Greenleaf nab: Suspect probably not the serial rapist
The woman was sitting outside Christian's Pizza before noon on March 17 when she saw the man she says attacked her December 30 in Greenleaf Park. She called police on her cell phone and spoke to Sergeant Steve Dillon.
"How sure are you?" Dillon asked.
The woman, who's looked at countless mug shots, told Dillon, "My heart pounded."
By the time Robert Terrell Haskins, 19, reached the east end of the Downtown Mall, police had intercepted him and detained him for questioning.
"He was very forthright and cooperative with police," says Charlottesville Police Chief Tim Longo– so cooperative that police felt they had probable cause to charge Haskins with felony attempted rape.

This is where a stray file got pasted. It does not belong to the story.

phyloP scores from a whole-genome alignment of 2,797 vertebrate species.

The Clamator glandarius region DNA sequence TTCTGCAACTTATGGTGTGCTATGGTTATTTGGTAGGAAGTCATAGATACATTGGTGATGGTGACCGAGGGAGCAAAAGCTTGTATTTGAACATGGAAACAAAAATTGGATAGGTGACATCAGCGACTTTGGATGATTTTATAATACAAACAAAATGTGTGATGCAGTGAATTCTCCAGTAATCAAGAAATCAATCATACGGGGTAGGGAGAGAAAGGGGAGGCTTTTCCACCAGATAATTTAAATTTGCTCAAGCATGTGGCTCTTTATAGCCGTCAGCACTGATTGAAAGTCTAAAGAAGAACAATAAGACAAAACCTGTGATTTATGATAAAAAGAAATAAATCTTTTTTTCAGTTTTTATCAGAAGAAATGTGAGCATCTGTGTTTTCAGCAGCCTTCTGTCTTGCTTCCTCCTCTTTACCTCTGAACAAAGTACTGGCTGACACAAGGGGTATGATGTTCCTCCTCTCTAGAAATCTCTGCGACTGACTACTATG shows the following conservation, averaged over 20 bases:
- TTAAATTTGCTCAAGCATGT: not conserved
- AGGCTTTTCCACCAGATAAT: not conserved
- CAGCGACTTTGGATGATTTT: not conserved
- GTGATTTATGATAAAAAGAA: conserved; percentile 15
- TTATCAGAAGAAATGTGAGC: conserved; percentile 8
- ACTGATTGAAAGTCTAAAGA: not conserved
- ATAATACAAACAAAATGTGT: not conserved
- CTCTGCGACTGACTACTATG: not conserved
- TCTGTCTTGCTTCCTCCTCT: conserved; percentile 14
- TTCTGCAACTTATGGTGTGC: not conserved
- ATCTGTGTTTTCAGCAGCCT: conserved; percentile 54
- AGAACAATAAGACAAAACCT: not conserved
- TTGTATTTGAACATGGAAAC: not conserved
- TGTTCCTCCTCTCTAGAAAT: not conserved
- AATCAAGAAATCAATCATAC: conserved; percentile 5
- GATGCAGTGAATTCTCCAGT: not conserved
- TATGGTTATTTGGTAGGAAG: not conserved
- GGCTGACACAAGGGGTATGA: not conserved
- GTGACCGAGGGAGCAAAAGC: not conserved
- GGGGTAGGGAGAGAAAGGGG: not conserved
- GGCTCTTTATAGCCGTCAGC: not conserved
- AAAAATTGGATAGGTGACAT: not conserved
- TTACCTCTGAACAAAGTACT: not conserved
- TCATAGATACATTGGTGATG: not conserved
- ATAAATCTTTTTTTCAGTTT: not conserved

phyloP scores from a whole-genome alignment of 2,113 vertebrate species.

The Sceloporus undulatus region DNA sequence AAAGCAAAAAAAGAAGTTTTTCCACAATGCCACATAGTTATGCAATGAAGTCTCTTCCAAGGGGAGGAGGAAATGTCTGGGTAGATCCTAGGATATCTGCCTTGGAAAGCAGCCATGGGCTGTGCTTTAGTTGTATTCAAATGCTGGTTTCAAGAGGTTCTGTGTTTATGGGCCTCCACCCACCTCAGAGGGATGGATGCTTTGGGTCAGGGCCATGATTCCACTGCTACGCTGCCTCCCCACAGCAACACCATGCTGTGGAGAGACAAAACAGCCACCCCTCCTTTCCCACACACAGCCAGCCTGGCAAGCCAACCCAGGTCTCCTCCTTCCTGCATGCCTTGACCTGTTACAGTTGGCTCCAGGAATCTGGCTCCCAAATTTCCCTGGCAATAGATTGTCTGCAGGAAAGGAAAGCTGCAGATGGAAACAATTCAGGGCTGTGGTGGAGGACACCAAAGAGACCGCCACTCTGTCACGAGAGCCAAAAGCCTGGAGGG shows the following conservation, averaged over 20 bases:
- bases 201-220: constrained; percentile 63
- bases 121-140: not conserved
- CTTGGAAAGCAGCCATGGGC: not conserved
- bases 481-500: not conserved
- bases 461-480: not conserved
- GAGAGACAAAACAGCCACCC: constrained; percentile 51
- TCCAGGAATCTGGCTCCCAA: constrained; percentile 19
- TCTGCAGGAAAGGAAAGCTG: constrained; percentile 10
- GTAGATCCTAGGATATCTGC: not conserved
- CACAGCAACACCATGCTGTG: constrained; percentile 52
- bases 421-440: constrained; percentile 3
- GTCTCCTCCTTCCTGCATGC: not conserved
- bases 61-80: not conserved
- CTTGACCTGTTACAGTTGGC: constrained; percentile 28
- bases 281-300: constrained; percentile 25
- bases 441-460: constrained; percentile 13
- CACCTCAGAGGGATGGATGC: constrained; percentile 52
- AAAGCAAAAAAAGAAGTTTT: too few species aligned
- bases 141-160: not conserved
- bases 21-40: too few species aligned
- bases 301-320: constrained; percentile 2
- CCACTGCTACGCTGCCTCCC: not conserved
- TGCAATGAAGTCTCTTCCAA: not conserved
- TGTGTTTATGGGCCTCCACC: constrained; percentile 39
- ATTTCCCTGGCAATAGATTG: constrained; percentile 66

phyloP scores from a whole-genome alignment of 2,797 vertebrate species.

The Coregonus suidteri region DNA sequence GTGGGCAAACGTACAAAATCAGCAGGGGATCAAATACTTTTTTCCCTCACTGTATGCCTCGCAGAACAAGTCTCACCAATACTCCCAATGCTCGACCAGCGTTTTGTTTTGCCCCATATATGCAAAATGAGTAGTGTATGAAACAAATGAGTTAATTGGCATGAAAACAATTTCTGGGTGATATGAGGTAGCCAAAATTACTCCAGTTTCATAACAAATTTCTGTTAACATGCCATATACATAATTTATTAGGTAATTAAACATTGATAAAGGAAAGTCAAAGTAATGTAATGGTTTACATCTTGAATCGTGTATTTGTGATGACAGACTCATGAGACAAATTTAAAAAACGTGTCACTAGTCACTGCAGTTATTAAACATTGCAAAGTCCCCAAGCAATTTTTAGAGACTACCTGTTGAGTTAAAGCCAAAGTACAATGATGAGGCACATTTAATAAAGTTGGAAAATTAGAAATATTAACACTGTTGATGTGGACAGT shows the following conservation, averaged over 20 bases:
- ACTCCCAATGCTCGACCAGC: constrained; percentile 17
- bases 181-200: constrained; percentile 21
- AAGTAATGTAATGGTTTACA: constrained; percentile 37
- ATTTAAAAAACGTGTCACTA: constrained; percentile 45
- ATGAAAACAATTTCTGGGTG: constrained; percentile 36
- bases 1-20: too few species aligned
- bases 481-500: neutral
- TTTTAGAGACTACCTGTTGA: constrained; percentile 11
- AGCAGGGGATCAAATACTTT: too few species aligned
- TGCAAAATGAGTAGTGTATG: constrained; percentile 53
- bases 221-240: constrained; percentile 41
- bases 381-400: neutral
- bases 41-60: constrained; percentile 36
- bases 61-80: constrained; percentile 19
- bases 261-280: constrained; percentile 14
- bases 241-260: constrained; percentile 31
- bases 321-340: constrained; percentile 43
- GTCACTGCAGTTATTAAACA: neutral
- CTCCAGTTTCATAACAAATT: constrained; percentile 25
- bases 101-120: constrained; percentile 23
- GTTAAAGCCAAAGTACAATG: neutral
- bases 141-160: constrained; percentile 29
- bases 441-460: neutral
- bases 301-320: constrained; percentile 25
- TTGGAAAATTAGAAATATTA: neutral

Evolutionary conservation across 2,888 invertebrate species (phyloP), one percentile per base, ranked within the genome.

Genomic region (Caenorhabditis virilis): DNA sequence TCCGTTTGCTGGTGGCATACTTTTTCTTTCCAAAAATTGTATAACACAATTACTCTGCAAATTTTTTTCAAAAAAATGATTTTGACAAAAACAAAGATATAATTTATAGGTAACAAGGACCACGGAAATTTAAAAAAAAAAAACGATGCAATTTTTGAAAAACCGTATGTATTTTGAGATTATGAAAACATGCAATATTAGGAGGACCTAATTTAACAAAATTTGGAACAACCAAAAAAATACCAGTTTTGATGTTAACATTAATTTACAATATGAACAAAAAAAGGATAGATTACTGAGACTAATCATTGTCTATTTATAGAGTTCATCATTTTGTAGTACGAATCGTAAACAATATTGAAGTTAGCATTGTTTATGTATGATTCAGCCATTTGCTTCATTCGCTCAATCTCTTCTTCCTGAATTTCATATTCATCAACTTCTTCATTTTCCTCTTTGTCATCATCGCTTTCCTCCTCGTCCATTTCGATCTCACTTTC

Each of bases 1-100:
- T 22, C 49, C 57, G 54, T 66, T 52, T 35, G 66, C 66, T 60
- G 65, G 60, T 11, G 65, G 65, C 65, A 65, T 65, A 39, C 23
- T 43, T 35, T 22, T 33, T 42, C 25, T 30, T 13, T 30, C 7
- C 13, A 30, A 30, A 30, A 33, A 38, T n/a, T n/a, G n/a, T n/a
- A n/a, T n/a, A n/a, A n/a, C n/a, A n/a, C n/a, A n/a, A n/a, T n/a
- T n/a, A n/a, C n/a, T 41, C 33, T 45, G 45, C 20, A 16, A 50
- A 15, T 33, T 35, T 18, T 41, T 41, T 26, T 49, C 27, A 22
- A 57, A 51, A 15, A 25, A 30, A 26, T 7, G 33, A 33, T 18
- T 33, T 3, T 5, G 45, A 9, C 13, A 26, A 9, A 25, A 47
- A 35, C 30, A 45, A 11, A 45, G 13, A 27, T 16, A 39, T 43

Back in December, police thought the Greanleaf attack, which occurred in the presence of the woman's toddler, might be the work of a serial rapist who has been genetically linked to five attacks dating back to 1997, including a brutal rape in the Willoughby subdivision in November.
DNA evidence was not available in the Greenleaf case, but "One of the things we look at are behavior and comments," says Longo. And remarks Haskins allegedly made caused police to tie him to the other attacks.
Now police are backing off that theory because of Haskins' age and physical description. "He would have been 13 in 1997 when the first rape occurred in Waynesboro," observes Longo.
Police will obtain Haskins' DNA sample, and they're looking at him as a suspect in other cases. But "It's highly, highly, highly unlikely he's the serial rapist," Longo says.